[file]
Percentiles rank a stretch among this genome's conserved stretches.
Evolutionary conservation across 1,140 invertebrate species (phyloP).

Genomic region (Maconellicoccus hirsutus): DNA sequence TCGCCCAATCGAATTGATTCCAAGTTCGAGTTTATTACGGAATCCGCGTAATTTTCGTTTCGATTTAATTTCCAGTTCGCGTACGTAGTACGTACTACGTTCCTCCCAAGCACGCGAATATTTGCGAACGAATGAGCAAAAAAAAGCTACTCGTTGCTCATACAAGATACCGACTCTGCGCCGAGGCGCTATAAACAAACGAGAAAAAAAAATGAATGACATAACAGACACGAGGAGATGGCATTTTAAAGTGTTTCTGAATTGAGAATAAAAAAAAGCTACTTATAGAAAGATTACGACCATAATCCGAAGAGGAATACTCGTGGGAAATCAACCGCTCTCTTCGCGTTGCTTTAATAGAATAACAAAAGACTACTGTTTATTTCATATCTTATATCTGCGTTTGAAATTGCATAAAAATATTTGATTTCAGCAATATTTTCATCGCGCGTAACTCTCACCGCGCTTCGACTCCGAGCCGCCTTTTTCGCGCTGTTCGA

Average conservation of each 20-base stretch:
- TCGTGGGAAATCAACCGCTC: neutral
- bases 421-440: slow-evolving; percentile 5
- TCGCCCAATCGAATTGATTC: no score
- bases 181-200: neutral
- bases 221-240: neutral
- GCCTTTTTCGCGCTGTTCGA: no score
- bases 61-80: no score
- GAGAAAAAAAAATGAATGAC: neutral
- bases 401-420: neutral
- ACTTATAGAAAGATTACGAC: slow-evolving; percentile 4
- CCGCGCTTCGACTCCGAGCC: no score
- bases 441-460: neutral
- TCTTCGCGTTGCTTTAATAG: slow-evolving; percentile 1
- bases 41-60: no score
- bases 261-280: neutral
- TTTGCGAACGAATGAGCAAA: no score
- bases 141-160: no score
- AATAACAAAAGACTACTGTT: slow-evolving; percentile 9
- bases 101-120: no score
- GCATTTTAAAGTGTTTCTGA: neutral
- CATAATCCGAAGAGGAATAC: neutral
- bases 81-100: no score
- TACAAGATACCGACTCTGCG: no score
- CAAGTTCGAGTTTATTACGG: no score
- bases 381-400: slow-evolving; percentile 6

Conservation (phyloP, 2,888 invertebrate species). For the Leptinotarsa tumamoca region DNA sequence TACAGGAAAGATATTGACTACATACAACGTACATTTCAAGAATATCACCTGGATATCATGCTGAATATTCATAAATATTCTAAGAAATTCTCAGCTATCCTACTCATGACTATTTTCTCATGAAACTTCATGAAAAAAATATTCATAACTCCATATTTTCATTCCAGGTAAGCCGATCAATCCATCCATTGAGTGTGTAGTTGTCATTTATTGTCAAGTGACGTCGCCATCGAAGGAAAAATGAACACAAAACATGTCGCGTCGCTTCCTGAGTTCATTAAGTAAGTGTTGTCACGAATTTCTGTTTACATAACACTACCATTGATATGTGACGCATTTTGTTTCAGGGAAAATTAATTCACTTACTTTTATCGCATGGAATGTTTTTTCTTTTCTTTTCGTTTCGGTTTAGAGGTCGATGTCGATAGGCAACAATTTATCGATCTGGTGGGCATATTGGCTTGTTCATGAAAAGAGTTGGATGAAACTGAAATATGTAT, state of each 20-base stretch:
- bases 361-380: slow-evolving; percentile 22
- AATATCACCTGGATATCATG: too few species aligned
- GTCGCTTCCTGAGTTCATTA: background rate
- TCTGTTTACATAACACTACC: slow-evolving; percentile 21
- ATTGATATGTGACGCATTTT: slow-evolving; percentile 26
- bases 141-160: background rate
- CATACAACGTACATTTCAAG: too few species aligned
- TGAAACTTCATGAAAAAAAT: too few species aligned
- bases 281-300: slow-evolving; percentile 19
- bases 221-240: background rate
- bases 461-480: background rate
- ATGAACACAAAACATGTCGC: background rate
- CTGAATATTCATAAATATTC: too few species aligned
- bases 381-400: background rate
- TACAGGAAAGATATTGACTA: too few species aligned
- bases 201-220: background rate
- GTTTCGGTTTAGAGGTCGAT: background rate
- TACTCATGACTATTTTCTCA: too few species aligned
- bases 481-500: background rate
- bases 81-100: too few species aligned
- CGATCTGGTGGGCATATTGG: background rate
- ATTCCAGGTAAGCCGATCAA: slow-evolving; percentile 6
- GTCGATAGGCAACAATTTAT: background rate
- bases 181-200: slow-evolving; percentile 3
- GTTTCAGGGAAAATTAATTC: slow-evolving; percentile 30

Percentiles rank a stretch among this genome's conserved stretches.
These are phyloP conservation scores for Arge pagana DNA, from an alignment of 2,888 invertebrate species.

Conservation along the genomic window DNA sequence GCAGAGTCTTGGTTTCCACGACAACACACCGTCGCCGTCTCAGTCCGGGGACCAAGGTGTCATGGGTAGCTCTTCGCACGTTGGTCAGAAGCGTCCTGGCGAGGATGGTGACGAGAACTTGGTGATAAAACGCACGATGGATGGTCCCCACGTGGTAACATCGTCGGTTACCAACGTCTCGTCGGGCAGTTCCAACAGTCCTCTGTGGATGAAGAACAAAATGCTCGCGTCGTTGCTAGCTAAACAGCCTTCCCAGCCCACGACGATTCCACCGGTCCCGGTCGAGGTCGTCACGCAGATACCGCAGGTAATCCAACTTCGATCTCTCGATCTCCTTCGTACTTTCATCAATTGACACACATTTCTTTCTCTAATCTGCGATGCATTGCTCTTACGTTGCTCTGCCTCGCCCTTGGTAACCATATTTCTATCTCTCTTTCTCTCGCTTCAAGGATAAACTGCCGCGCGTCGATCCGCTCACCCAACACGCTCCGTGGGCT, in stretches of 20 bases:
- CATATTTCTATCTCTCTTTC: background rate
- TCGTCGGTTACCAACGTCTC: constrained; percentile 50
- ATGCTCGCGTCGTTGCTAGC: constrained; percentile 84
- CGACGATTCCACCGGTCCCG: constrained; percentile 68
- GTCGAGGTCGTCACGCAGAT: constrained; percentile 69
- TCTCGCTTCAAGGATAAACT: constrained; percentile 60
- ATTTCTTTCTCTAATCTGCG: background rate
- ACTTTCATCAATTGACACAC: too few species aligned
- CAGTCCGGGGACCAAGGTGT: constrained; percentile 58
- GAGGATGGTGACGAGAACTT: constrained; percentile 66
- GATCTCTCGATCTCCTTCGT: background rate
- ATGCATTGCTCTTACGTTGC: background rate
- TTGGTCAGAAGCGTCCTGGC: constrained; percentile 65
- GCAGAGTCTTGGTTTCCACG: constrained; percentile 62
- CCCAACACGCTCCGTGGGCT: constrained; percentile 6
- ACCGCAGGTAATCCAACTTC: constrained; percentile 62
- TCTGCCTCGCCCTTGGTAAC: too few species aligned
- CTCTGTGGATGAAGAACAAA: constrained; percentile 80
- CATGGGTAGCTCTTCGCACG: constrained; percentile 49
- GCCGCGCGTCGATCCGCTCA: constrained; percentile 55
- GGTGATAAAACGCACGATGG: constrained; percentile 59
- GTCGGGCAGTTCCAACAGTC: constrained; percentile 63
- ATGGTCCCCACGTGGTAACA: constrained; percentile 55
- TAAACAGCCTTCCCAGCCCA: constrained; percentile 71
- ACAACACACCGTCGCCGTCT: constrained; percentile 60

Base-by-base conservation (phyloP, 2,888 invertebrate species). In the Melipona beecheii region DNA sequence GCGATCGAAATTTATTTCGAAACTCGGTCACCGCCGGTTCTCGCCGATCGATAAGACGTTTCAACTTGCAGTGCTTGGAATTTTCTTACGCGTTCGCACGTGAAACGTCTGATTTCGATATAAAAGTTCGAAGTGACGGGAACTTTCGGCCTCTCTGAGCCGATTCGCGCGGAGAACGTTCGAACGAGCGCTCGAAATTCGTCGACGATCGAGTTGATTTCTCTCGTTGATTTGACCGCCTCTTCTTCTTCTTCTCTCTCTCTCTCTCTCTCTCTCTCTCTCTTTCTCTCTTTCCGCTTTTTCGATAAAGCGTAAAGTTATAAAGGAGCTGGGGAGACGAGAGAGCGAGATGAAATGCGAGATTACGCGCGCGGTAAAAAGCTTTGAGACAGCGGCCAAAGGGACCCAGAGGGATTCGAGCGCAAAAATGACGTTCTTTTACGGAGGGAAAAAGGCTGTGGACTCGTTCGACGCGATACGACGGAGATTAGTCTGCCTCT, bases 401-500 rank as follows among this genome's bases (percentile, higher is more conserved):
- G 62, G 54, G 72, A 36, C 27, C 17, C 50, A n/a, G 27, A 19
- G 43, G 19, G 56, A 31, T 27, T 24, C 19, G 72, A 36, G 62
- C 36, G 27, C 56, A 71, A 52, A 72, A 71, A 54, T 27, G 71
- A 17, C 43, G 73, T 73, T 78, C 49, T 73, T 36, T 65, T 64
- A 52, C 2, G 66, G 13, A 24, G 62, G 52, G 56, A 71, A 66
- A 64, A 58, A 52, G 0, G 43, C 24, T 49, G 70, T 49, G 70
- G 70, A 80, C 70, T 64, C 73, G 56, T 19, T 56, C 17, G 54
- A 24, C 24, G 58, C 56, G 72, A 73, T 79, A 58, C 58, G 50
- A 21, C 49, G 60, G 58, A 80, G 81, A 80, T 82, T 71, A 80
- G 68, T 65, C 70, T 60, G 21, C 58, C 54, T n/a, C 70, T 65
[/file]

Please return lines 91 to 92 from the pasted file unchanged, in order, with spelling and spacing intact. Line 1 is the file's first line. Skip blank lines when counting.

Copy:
- G 70, A 80, C 70, T 64, C 73, G 56, T 19, T 56, C 17, G 54
- A 24, C 24, G 58, C 56, G 72, A 73, T 79, A 58, C 58, G 50